Having tours cancelled or prematurely ending was tough. There were times where it was easy to wonder if live music was ever coming back in the same way. It felt like it might actually be over, and that was gutting. It has made us more appreciative of the opportunity to play for people, and for the fact that people continue to support live music and our band.

What’s your usual creative process like? Is it any different these days?

It almost always starts with Nils – an idea or a chord progression. Usually he’ll bring something into practice or we’ll spontaneously come across something and jam a little bit. We’re really not a jam band though, so that only gets us so far. Then he typically goes away and puts some more work into the vocal melodies, Amy Cole and I try different ideas, and we record early demos in our practice space. Lots of them. Sometimes hundreds. It’s a really great creative space, because there’s no fear of failure. We all sound terrible, just trying ideas.

Sometimes those demos can feel great in the space when we’re playing, but they actually sound terrible listening back. So usually it’s in the process of listening back to those that we actually pick out the stuff that’s working, and we keep refining and building the songs out that way.

Having said that, sometimes Nils comes in with an almost complete song and we arrange it, shape it, change it, and get there that way. There’s no set plan.

I gotta ask about older releases. I first got to know your band via ‘The Ballad of the RAA,’ a stunning track on your debut album. What’s the backstory of it?

When we first started out, Nils really thought of our first two records as a single story, starting with that song and ending with ‘Good Night’. I think that song was such a great first track, because it packs a lot of the common themes of our band into a single set of lyrics and musical energy. I also always thought it was a great love-it-or-hate-it litmus test for the rest of the album.

A lot of our music is about connections between places and people. When we met Nils, it hadn’t been long since he had moved from Edmonton to Toronto, and I think those lyrics and that music really captured what was happening at that moment in his life and the energy of that kind of change.

Would you like to share about your upbringing? Where did you all grow up? Tell us about daily life back in your teenage years.

We’re all from different places. Amy is from a small town in Southern Ontario (Port Colborne). Nils grew up in rural Alberta (Fort McMurray). I’m from the suburbs of Toronto (Mississauga). I guess the most relevant thing about it for me was usually being the only brown kid in a very white indie music scene. It wasn’t something I thought about much then, but I think about it a lot now.

Was there a certain scene you were part of, maybe you had some favourite hangout places? Did you attend a lot of gigs back then?

We all met in our late twenties. And we were lucky to be welcomed into a really awesome Toronto music scene, with bands like Born Ruffians, Ohbijou, The Wooden Sky, The Bicycles, and others all supporting each other and sharing gigs. A lot of our scene revolved around one band in particular, Henri Faberge and the Adorables, fronted by Henry Fletcher (Henri Faberge). He still creates art as Henri Faberge, and it’s amazing.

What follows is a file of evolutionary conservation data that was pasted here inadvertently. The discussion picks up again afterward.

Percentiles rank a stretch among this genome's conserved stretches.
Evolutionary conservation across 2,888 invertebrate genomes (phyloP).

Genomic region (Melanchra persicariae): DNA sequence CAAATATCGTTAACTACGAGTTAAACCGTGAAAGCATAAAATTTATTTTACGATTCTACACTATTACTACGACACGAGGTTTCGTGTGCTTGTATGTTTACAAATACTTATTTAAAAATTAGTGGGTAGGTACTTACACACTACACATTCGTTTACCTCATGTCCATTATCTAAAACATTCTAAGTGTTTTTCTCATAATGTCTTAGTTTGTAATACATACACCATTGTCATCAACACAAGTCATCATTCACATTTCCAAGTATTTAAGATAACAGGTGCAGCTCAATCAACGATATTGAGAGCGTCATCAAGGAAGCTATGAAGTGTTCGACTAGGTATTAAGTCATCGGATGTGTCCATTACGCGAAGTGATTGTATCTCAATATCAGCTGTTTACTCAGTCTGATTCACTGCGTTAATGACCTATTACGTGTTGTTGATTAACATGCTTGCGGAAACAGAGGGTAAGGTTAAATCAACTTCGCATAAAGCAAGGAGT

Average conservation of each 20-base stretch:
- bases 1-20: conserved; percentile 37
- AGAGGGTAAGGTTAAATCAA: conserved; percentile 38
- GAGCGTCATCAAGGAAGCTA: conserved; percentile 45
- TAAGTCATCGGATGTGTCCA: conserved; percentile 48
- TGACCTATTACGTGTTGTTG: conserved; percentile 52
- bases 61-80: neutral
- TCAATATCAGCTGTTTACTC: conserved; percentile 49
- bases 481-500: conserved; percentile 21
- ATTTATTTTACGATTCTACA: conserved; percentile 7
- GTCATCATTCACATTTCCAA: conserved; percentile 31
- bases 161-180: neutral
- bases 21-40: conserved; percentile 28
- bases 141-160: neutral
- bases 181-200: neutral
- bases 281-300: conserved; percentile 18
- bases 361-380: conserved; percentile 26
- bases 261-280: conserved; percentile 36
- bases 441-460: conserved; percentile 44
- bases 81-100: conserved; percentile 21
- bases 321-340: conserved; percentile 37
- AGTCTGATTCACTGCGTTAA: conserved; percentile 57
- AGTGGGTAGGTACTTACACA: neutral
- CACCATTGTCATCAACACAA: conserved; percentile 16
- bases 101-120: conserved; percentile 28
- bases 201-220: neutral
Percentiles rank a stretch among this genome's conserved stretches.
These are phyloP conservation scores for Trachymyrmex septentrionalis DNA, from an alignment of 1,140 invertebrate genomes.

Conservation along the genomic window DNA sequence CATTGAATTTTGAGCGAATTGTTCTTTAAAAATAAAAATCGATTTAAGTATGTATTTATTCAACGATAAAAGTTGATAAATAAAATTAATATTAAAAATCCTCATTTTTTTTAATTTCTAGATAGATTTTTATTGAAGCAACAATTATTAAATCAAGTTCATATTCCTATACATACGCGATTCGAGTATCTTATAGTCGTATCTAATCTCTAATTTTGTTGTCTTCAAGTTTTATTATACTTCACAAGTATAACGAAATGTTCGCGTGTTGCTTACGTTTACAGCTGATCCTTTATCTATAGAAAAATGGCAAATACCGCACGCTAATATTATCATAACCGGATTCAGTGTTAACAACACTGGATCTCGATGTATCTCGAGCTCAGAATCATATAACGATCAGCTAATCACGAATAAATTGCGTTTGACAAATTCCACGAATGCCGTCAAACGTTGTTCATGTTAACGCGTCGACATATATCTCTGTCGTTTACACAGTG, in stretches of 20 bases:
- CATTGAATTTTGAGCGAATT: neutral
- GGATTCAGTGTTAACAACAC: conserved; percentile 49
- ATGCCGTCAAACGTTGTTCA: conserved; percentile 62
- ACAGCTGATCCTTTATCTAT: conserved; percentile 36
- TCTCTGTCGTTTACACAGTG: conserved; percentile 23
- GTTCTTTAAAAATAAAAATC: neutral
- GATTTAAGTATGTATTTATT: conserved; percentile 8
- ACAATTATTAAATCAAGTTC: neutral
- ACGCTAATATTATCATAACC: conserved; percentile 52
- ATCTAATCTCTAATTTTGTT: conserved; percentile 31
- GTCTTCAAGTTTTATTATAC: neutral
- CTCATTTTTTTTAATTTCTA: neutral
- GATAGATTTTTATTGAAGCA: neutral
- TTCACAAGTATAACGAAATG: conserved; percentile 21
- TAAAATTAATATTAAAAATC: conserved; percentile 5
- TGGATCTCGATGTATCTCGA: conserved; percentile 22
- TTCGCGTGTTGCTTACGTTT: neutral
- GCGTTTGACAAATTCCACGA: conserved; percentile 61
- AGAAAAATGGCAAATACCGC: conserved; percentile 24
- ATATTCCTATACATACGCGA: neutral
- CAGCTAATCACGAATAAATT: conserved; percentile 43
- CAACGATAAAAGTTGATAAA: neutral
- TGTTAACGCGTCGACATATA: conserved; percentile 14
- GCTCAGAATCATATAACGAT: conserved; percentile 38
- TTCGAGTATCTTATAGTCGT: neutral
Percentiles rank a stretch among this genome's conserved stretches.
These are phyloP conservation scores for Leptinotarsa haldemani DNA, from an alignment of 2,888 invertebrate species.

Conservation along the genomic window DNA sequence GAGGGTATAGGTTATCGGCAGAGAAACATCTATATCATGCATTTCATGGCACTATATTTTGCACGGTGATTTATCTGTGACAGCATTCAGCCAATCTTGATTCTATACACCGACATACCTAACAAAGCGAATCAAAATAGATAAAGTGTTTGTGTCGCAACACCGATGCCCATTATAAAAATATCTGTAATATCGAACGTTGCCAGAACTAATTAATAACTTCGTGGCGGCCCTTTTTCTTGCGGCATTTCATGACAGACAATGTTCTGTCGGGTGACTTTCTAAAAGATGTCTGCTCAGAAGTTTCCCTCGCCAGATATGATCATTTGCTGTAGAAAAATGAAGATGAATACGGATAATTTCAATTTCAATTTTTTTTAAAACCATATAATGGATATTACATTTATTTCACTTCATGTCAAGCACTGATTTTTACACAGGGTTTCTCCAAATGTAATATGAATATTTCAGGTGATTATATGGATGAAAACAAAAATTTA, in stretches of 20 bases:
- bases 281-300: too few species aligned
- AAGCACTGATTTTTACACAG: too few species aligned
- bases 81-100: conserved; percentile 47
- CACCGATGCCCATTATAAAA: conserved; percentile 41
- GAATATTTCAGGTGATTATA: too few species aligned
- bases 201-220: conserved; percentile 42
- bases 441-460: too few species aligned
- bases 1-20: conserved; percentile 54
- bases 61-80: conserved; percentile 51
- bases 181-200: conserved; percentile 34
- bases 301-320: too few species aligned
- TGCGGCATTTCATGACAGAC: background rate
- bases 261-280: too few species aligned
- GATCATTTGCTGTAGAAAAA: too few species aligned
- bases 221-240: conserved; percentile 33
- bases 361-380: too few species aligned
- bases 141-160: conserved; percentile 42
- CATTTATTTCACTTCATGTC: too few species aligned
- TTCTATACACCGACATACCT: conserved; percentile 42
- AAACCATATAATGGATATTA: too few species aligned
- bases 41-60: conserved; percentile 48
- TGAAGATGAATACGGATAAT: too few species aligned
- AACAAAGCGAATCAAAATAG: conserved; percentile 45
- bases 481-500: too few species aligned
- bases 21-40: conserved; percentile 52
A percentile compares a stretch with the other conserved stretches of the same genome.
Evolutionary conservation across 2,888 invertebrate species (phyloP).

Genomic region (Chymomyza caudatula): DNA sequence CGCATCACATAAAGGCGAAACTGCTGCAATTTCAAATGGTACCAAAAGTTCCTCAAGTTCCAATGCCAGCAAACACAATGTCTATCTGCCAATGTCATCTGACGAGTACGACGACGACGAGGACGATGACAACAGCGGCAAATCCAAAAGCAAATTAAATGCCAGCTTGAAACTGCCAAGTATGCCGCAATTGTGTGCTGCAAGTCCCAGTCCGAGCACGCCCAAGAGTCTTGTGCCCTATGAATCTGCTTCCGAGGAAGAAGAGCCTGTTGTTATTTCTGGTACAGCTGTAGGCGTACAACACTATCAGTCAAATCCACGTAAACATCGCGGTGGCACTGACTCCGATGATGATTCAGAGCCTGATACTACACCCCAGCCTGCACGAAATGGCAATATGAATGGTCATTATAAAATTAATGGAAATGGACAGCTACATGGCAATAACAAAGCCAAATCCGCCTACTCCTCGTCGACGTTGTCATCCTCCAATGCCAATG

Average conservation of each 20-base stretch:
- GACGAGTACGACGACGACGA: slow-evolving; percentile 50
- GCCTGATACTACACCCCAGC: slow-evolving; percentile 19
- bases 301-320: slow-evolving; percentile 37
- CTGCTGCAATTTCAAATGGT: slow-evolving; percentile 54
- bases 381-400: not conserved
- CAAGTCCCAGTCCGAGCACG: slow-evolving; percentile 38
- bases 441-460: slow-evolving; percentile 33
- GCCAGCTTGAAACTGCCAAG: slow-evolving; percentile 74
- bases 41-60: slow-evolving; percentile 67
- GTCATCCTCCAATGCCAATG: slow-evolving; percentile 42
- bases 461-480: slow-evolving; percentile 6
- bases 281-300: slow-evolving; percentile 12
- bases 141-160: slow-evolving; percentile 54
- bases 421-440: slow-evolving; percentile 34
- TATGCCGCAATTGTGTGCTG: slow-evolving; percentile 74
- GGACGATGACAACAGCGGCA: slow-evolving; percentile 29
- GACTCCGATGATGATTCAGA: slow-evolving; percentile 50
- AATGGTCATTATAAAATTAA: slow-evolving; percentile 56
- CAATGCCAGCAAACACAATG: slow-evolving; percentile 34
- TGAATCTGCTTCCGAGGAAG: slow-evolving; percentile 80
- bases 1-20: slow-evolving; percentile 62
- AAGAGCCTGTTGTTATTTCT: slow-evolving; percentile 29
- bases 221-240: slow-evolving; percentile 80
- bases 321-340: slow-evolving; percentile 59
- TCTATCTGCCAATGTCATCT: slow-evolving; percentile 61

If we would step into your teenage room, what kind of records, fanzines, posters et cetera would we find there?

My teenage room remains perfectly preserved at my parents’ house. However, it is way too embarrassing to fully answer that question, so I’ll just admit that there’s a lot of Star Trek and kung fu movie posters still hanging on those walls.

Listening from today’s perspective, what runs through your mind hearing your debut album, ‘Hometowns,’ ‘Departing,’MendedWith Gold,’ ‘The Wild’…

They all still feel like us, but I also think we’ve grown a lot. We’re more confident now, which I think has helped us write songs longer than two minutes… I don’t really listen to those records, I find it too difficult to enjoy them without being critical. But that’s how I feel playing the songs.

Photo by Matt Barnes

Let’s end this interview with some of your favourite albums. Have you found something new lately you would like to recommend to our readers?

I can’t say I’ve found anything “new” but I have developed a late appreciation for how incredible Frightened Rabbit was (including side projects, like Owl John). They’re obviously a huge band, but they didn’t explode in Canada the same way as they did at home. But listening to each album all the way through, I’m seeing just how incredible a body of work it is. Thank you!

Klemen Breznikar

Headline photo: Matt Barnes

The Rural Alberta Advantage Official Website / Facebook / Instagram / Twitter / Bandcamp / YouTube
Saddle Creek Official Website / Facebook / Instagram / Twitter / Bandcamp / YouTube
Paper Bag Records Official Website / Facebook / Instagram / Twitter / Bandcamp / SoundCloud / YouTube